|The stockiest of stock L.A. photos.|
As I continue to drown in a sea of composition essays, Nat continues to take up my slack with another awesome reading list, this time based on her Southland stomping grounds.
It seems no one likes LA but there sure is a lot of interest in what we do here. Movies abound about the city paved with gold (the streets are actually sparkly—different asphalt and all) and just turn on the TV to see a skewed “reality” version of how this slice of the left coast lives. Books are a tad more difficult to come by.
See the Sights!
A LOT of what happens in LA is sightseeing. Seriously. I have to dodge sightseers to get fish from my Whole Foods. No lie. There was a group with cameras as I waited for my tilapia Monday. Luckily for the movies, LA has more interesting things to see than fish carcasses.
The LA River: Or, rather, aqueduct which might actually contain a fish carcass or three. See Chinatown, Grease, and, amusingly, the latest season of America’s Next Top Model for a trip down the river without banjos.
The Griffith Observatory: This place is all kinds of awesome and newly re-opened after wild fire damage and general renovation. Rebel without a Cause features this shrine to geekiness prominently.
Hollywood Blvd.: The 2011 The Muppets centers on the re-furb of “The Muppet Theater” or, as we like to call it, El Capitan. Opened in 1926 by the same dude who opened The Egyptian and The Chinese (both within walking distance of El Capitan) it’s currently decked out with a giant Wurlitzer organ on which Disney songs are played before shows. Only Disney films show now but each is often accompanied by an exhibit with props/costumes and some sort of pre-show. I saw The Muppets here and was treated to a sing-a-long with Kermit and Miss Piggy (80s kid geek-out!). The Muppets also gives a glance into the nearby sights on Hollywood Blvd. as well as Jim Henson Studios which is just around the corner on La Brea.
Chinatown: For the best Chinese food go to Yang Chow posthaste. To see the silliest pop-culture “sight” ever, look on the side of the Foo Chow restaurant.
Get Your PoMo Cred On: Thomas Pynchon isn’t known for being what might be called “readable” but his latest is the closest you’re going to get. Inherent Vice is set in and around LA and is surprisingly (to me, at least) accessible, fun, and at least partially responsible for the advent of the “book trailer.”
Under No Circumstances Should You Watch This Film: The Postman Always Rings Twice. But, James M. Cain also wrote Mildred Pierce which was recently a passable mini-series for HBO and was an Oscar winning film for Joan Crawford.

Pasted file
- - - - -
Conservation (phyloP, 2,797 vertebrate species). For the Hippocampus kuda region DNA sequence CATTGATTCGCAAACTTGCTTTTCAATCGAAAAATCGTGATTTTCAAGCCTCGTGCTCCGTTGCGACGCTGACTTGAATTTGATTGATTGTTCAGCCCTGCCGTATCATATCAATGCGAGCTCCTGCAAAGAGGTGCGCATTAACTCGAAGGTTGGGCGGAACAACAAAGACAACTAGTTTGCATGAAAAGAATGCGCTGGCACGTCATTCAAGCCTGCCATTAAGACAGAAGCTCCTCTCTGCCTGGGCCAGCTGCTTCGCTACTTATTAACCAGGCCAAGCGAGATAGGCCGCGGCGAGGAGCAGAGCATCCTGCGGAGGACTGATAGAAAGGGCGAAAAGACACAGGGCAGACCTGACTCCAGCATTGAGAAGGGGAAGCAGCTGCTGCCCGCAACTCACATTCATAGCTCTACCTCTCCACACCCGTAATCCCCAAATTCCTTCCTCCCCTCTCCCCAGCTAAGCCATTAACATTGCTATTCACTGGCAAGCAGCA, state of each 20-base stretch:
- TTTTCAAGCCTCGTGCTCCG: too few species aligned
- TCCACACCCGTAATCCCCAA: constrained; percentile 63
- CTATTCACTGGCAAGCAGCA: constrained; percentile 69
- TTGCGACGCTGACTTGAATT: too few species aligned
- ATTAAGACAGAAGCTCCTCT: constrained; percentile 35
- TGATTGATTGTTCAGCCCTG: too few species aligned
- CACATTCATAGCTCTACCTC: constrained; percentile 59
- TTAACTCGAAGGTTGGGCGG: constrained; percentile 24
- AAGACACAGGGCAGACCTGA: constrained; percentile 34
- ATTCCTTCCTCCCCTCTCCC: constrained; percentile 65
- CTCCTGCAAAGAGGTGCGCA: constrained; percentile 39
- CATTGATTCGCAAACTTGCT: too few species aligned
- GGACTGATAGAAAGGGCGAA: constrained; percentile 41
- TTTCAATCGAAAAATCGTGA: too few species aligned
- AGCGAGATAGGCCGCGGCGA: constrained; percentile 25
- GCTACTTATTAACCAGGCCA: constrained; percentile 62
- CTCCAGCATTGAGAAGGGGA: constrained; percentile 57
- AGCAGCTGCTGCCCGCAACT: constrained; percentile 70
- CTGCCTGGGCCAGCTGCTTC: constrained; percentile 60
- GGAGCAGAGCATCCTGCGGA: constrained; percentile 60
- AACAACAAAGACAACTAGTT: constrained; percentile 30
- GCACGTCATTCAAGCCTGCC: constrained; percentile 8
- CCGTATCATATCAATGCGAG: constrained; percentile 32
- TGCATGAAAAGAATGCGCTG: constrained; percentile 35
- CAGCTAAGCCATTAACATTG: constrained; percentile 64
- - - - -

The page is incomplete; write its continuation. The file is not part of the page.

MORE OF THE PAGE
Because Everyone Expects It: Nathaniel West’s Day of the Locusts is the LA novel with literary cred. It’s short. Give it a read and toss in Miss Lonelyhearts while you’re at it (they’re probably packaged in the same physical book anyway) even though it’s an NYC book.
Because No One Has Heard of It: As the girl who never read Brave New World but has read Chrome Yellow, I prefer an oddball Aldous Huxley and his After Many Summer Dies a Swan seems the perfect retort for “You haven’t read Brave New World?!?!.”
Creepy McCreepiness: James Ellroy’s The Black Dahlia is a true crime/fiction hybrid novel. If you want to up the creep factor, check out the first season of American Horror Story and see Mena Suvari as the (in)famous actress. See also: Ellroy’s LA Confidential and the film that garnered Kim Basinger an Oscar. Meanwhile, did you know that the LA County Coroner’s Office has a gift shop? Skeletons in the Closet. Hee.
“I got friends in East LA”: For a look at the not-so-shiny side of Los Angeles, try The Revolt of the Cockroach People. Hunter S. Thompson wrote the intro because his Dr. Gonzo character is based on the author, Oscar Zeta Acosta, who mysteriously disappeared and likely died in 1971. True crime, indeed.
80s Flashback: Robert Downey Jr. brings the fabled LA drug habit and party sensibility in Less Than Zero based on Bret Easton Ellis’s book or, as I like to call it, “Less Disturbing than American Psycho.”
Hardboiled: Raymond Chandler’s The Big Sleep is an excellent example of LA Noir (literature and film) but I prefer White Heat which basically gives you a car chase tour of old-town Los Angeles. See also: High Sierra, most of Chandler’s other books, and a million other noirs.
As if: LA is notorious for the air-head blonde stereotype and there isn’t a more fun film about such things (while being quite substantive, actually Kato) than Clueless.
Dude’s Got a Lady’s Name: I’ve never read any Evelyn Waugh but he wrote The Loved Ones about LA people.
Just ‘Cause She’s Awesome: You should read Anna Deavere Smith’s play Twilight Los Angeles.
The American Gangster’s Dream: The setting for Get Shorty by Elmore Leonard isn’t exclusively Los Angeles but the journey cross country makes it more of a Hollywood story. Read the book on the beach (I did, forever ago) and give the movie with a resurrected John Travolta a watch. Give the celluloid sequel, Be Cool, a skip (though the book may be worth it) and then go straight to whatever DVD/Blu Ray/streaming service you prefer and watch all of Justified. Immediately. Timothy Olyphant is yummy and says shit like “I got mad ninja skills, buddy” in a drawl slower than honey. Shut up about it not being about LA. They totally film it here.
McCool: They Shoot Horses Don’t They is a novel by Horace McCoy and a film directed by Sydney Pollack about an 879 hour dance marathon during the Depression. What?! Apparently Alexander McQueen recreated the dance marathon for a 2004 collection
Drive You to Distraction: Want to feel better about your city’s real estate prices? Or just snoop in homes of the wannabe famous (and sometimes the actually famous)? Curbed LA is all that and more of a time waster/what you might do if you won the lottery game. You’re welcome.